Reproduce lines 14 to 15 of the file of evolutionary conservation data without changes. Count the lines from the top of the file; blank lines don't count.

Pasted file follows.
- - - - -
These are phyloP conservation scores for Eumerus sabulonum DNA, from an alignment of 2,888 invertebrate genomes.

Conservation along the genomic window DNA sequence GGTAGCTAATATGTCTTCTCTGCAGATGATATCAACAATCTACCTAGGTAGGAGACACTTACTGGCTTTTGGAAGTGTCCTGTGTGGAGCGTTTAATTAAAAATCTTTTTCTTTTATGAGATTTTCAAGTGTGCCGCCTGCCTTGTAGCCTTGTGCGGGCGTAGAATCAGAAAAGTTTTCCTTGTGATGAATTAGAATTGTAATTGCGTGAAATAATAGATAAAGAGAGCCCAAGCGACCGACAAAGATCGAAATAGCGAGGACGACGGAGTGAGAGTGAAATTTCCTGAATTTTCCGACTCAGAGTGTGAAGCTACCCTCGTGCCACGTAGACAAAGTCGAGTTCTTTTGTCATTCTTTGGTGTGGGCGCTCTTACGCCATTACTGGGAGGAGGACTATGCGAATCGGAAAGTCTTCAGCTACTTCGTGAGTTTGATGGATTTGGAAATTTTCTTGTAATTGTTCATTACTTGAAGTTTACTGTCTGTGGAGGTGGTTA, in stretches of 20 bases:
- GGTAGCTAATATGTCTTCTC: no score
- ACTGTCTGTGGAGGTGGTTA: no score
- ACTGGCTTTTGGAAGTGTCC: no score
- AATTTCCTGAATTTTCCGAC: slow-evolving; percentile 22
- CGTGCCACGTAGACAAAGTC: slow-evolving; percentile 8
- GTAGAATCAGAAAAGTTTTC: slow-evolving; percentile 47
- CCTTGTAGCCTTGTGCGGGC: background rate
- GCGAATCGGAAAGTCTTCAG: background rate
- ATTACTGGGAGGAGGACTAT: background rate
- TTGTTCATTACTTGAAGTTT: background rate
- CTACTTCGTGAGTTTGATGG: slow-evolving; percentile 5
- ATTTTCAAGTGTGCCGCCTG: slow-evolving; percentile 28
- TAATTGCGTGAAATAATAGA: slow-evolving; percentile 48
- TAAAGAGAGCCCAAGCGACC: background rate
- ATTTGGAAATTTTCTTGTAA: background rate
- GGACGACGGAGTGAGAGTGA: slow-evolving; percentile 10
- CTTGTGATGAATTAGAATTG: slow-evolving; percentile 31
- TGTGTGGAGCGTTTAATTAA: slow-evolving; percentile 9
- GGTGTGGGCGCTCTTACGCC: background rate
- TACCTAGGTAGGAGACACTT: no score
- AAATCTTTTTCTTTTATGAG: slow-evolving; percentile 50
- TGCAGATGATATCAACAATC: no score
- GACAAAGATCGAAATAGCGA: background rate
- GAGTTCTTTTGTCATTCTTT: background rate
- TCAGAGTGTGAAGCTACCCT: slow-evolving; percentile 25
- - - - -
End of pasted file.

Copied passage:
- ATTTTCAAGTGTGCCGCCTG: slow-evolving; percentile 28
- TAATTGCGTGAAATAATAGA: slow-evolving; percentile 48